The fact that viewing a YouTube video doesn't always get the message across to all learners knocks out the usefulness of putting this into a 'best practice'.
In elearning especially, 'best practice' defined the way I'm attempting to draft it is more useful.
The thing that gets me, is the so-called best practice that has never been properly tried and yet is written into a so-called 'best practice', for whatever purpose.
Best Practice comes from experiences of putting action into practice that results in success. If it is found that even a pedagogical strategy seems to fit the majority of situations and works well, then it could become part of what's considered 'best practice'. But I'd still be wary of doing this.
Interesting that this topic has generated so many comments. One phenomenon I've seen, and it's confirmed by some of the ideas here, is that the organization blames the 'best' practice for a failure: "Well, we used the best practices (but no they really didn't) and it didn't work so it's not our fault."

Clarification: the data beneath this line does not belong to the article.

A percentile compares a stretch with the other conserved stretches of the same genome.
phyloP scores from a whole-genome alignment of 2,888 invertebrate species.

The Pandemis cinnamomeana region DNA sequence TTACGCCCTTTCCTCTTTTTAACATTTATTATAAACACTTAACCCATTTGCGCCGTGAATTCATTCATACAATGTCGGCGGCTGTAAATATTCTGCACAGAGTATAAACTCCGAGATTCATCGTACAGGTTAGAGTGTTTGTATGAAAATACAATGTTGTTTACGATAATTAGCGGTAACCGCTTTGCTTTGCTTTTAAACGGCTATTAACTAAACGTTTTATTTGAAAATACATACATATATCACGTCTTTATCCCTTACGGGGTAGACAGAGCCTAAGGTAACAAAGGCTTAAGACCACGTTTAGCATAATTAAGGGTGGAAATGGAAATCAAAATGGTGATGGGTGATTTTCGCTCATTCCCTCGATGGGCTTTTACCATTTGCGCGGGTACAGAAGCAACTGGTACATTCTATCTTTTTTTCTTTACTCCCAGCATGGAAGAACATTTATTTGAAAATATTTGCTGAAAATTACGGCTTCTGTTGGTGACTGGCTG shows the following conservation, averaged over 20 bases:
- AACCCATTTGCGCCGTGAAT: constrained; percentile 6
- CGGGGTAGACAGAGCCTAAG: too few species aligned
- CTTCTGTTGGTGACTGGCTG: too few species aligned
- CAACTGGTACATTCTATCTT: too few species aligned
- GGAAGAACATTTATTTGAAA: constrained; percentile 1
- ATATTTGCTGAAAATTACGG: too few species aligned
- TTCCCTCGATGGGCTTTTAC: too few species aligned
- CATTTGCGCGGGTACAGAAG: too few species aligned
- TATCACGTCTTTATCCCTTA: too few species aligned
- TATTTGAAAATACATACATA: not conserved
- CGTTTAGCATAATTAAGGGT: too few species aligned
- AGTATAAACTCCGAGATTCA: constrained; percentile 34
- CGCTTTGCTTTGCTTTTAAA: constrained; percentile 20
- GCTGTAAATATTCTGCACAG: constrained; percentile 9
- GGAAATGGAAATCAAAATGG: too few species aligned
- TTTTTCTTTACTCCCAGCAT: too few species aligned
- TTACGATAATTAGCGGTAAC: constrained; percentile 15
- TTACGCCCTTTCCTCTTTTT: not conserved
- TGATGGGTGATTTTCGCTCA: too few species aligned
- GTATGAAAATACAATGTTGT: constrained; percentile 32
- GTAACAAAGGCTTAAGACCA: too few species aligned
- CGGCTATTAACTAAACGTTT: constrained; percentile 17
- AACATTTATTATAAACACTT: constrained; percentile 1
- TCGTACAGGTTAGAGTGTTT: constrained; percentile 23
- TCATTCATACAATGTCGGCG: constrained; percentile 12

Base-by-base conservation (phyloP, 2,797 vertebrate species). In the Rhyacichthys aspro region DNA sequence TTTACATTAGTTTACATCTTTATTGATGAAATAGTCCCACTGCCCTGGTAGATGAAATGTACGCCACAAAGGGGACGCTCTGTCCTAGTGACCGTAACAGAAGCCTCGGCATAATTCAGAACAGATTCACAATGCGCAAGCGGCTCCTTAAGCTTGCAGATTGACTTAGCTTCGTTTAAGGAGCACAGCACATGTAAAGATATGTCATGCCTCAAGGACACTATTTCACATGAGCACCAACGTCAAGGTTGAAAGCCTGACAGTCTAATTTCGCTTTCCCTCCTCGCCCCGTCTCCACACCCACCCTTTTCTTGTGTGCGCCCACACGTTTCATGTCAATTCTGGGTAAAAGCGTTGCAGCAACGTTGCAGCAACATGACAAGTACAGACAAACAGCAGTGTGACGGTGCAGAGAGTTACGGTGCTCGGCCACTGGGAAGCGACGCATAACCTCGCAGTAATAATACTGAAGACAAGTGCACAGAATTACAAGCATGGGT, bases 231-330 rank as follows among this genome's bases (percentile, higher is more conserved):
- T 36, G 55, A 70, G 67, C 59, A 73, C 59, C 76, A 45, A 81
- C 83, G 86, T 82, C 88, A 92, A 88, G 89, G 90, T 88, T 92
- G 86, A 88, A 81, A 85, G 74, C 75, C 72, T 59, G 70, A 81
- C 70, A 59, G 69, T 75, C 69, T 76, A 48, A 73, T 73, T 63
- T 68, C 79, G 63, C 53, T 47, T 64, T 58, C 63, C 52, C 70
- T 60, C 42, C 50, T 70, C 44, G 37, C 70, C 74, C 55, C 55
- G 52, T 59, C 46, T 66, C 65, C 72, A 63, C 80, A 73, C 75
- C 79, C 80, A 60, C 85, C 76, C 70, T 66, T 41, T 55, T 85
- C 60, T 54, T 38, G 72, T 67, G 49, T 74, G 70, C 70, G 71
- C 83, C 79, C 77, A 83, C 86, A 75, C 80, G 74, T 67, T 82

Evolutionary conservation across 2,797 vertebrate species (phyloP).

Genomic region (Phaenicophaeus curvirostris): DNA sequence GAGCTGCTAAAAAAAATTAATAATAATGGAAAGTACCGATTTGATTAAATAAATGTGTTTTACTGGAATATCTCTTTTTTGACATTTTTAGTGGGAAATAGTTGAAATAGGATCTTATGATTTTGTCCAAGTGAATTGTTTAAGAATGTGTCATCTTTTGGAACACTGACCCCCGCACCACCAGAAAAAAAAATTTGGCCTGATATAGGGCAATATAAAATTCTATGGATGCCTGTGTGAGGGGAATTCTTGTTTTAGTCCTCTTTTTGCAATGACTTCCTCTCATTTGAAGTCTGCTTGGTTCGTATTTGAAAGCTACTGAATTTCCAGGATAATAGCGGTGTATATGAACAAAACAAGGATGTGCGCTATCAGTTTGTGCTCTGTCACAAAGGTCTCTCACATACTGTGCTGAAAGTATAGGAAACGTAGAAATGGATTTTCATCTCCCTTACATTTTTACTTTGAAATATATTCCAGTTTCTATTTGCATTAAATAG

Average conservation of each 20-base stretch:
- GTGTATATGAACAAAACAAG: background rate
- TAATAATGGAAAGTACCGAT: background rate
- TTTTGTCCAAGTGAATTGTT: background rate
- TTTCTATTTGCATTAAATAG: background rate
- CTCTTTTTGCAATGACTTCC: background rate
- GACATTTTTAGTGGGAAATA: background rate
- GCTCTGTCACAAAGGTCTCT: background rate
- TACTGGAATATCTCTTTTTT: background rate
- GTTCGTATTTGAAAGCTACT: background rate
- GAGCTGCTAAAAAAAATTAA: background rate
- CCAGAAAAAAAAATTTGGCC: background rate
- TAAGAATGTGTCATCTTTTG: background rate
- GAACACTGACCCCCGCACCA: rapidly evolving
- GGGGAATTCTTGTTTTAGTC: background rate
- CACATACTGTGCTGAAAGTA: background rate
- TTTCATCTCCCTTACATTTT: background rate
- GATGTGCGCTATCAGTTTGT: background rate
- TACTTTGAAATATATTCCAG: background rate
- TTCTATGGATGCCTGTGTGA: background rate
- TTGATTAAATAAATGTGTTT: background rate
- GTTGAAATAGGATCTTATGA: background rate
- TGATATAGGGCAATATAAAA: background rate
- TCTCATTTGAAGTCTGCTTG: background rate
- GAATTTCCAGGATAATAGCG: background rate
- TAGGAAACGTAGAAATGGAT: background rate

Perhaps the definition of "best practice" needs refining. Best practice is never a "one size fits all" and should not be approached that way. What is "best practice" in one classroom (virtually or not) may not be best practice in another.
Teaching should have an ultimate goal of doing what is best (what works) for the student, not doing what is the popular or current teaching fad despite the effect on students.
I agree Jane, best practices will exist only in more specific contexts and not at a level of elearning.
I was listening to a Finnish future researcher Jari Koskinen (Finland Futures Research Centre at the Turku School of Economics) at the end of last year in a conference, and he gave an interesting viewpoint for the 'best practices' issue. In his opinion, best practices represent something quite static and already outdated. When the rest are applying the best practices (something that the forerunners have invented a while ago), at that point of time the forerunners are already far away, looking to the future :)